We are planning a flexible format, focused less on prepared presentations and more on informed discussion. Some sessions will consist of roundtable discussions; scholars from different subfields and specializations will be invited to exchange ideas and information about the sources, state of current research, methodological challenges, and promising directions for research on specific locales. For other sessions, pairs of participants or individual speakers will share their ongoing research and reflections. Although we do not intend to limit ourselves to the CAJS Fellows, they will provide a rich primary reservoir of discussants and participants.

The introductory meeting is scheduled for Thursday, 11 October, 7-9 pm in the 2nd floor Lounge of Logan Hall at the University of Pennsylvania (36th St walkway, just north of Spruce Street). Those wishing to dine together before the seminar will meet at 6 pm in the Logan Lounge to go next door to the food court in Houston Hall.

The evening's topic is "Methodological Challenges," with a panel discussion in which the chairs will be joined by Maxine Grossman (University of Maryland; CAJS associate fellow 2007/8) and the editor and series editor of the original "Tracing the Threads"
volume (to which both also contributed articles), John C. Reeves (UNC Charlotte; CAJS fellow in fall 2007) and William Adler(UNC Raleigh; CAJS fellow in 2007/8).

The remaining tentative schedule, with exact dates and details to be worked out is as follows:

October/November - Palestine beyond Jerusalem

16 November (Friday) - SBL Session in San Diego: Asia Minor

January (late) - Egypt beyond Alexandria

February - Western Roman Empire

March - Persia and its Environs

April - Byzantium and Islamic Empires

**See the PSCO Web page for further details

Robert A. Kraft, Religious Studies, University of Pennsylvania
227 Logan Hall (Philadelphia PA 19104-6304); tel. 215 898-5827
MANUSCRIPT BOY reflects on the maturity of magical studies at Hagahot. Excerpt:
So I was impressed to find that, in Matthew Morgenstern's recent article on JBA (Jewish Babylonian Aramaic) in magic bowls, he makes extensive use of scribal errors. The kind of thing that editors focused on publishing new material tend to overlook - words that the scribe began writing, but then stopped midway because he realized he made a mistake, and then wrote afresh. Morgenstern reads these self-corrections as a sound-bite of the scribe's own pronunciation.

My thought is simply that the increasing proliferation of published magic bowls, including at least two recent books, allows for a higher level of textual scholarship. Yet another reason why it is important to publish rabbinic texts from manuscript, and why that job should not be left solely in the hands of amateurs. The more texts are published, the more scholars will be able to focus on reading them carefully.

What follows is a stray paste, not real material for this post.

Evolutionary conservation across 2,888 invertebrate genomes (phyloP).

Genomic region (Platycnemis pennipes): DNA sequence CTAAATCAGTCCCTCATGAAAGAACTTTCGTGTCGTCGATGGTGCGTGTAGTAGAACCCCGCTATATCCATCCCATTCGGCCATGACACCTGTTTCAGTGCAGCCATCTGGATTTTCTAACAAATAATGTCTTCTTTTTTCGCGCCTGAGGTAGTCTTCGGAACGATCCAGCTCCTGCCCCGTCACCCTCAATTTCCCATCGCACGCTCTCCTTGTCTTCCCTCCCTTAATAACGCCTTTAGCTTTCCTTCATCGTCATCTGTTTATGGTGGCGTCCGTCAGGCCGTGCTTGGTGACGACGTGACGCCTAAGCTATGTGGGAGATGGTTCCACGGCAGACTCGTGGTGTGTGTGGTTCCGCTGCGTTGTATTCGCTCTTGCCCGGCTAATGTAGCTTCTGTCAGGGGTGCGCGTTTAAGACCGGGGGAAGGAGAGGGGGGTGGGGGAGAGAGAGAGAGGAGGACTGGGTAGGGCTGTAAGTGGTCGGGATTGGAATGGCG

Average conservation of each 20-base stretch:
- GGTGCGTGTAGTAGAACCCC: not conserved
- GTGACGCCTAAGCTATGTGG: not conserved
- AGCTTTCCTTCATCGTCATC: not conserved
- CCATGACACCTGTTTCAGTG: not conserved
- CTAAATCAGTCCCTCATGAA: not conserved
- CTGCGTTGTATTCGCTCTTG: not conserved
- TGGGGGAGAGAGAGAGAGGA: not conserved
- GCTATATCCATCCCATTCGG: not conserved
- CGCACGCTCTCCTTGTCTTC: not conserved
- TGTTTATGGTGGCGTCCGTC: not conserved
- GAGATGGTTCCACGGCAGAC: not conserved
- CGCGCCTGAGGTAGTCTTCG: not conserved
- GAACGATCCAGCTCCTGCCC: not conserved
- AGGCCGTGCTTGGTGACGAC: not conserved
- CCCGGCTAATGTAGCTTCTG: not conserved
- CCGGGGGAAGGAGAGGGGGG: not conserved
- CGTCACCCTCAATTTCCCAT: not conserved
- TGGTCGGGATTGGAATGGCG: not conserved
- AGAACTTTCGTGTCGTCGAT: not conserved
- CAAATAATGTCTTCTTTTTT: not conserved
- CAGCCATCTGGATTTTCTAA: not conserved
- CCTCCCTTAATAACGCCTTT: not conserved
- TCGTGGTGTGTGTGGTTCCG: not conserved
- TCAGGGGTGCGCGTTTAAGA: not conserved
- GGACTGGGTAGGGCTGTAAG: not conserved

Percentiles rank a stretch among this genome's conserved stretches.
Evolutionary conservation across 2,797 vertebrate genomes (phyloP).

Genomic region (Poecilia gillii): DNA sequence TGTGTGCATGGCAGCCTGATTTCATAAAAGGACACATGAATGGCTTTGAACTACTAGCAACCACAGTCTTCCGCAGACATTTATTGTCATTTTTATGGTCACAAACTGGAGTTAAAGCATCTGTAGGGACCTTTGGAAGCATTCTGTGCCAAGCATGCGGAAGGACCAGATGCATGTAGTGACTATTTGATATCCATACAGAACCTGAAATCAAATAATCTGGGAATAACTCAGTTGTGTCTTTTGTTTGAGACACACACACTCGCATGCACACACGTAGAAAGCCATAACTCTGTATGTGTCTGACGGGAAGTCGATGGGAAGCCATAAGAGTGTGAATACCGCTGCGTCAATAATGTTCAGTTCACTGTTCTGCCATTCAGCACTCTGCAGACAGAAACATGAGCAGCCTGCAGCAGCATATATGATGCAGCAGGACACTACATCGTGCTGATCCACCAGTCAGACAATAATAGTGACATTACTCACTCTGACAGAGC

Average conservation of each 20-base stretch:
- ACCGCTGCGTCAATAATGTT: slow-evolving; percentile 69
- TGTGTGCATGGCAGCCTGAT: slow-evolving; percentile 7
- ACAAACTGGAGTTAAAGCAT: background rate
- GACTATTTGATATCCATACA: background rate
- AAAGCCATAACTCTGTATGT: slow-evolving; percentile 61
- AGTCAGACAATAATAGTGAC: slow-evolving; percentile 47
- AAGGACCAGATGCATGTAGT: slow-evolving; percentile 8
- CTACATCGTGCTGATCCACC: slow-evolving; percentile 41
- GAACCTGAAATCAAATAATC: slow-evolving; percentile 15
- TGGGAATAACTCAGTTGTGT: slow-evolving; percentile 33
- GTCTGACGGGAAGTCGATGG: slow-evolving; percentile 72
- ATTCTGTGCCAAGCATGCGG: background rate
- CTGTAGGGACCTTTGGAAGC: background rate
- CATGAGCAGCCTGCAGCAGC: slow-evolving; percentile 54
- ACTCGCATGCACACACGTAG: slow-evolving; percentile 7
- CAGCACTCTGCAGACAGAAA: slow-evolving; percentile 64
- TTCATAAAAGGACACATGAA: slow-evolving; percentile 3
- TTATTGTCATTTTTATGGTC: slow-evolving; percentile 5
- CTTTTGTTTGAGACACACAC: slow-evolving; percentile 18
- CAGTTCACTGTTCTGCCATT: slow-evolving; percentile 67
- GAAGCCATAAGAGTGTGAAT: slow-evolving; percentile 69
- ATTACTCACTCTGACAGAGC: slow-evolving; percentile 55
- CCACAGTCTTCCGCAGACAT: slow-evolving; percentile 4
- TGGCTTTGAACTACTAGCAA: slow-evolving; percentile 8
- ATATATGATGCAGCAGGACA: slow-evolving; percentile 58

He also draws attention to the important recent manuscript discoveries of the so-called European Geniza (i.e., non-Cairo Geniza) project.
What scholars refer to as the European Genizah is actually a phenomenon evidenced throughout Europe, where discarded manuscripts were used as pastedowns, fillers or binders for other books or volumes of notarial documents. Sometimes the manuscripts used were musical notations, or earlier Latin documents. Sometimes, they were Hebrew books. Usually they were large parchment folios, best suited for this kind of thing.
Lots of Talmudic fragments have been recovered, and at least some from the Mishnah and the Tosefta. Cool.
YOM KIPPUR (THE DAY OF ATONEMENT) begins tonight at sundown. An easy fast to those observing it. The biblical precepts for Yom Kippur appear in Leviticus 23:26-32.
ALAN SEGAL has a long review of Nadia Abu El-Haj's book, Facts on the Ground, in the Columbia Spectator:
Some Professional Observations on the Controversy about Nadia Abu El-Haj’s First Book
It's too long for excerpting to be very informative, but I'll just quote one section that ties in closely to my own areas of expertise:
But how could professor Abu El-Haj possibly make a decision about the claims of biblical scholars or archaeologists in the First Temple period? To make an independent, informed judgment, she would need to know not modern Hebrew conversation, but ancient Hebrew literature, and for the First Temple Period, which is her particular target, also Aramaic, Ugaritic (a significant Canaanite language), certainly all the many and significant North West Semitic epigraphy (inscriptions) relevant to this period, comparative Semitic grammar and syntax, comparative literary studies in Akkadian and Egyptian, and biblical stylistics. These credentials are in no way unusual for graduate students in Bible, and many of them also study far more exotic languages—like Akkadian, Egyptian, Hittite or Sumerian—as well as develop an understanding of ancient Near Eastern culture and history. There are literally hundreds of inscriptions from the First Temple period, together giving much interesting and debated evidence of an ethnicity called Israel who worship a divinity called YHWH. The most important and longest of these inscriptions were discovered in the 19th and early 20th century, considerably before there was any country called Israel or any significant Israeli archaeology. In fact, one major and effective argument against the biblical minimalists is that they cannot adequately explain away this inscriptional evidence. She herself never engages the basic issues concerning the Merneptah Stela, the Moabite Stela, the Siloam Inscription, the Tel Dan Inscription, the evidence from seals and bullae or any of the important inscriptional finds but they speak strongly against her conclusions about ancient Israel. She has only disputed one ethnic identifier for Israel—collared rim pottery—but ignored several others: theophoric names, evidence of circumcision, the presence or absence of pig bones, stone jars and later, immersion pools, depictions of ritually important plants, depictions of ritual objects or the Temple or biblical scenes like the sacrifice of Isaac. As a result, she believes that Israel was not an historical presence in the land but a myth. Biblical minimalists normally stop disputing this at the beginning of the Second Temple period but she often appears to push it further, even to the time of Jesus.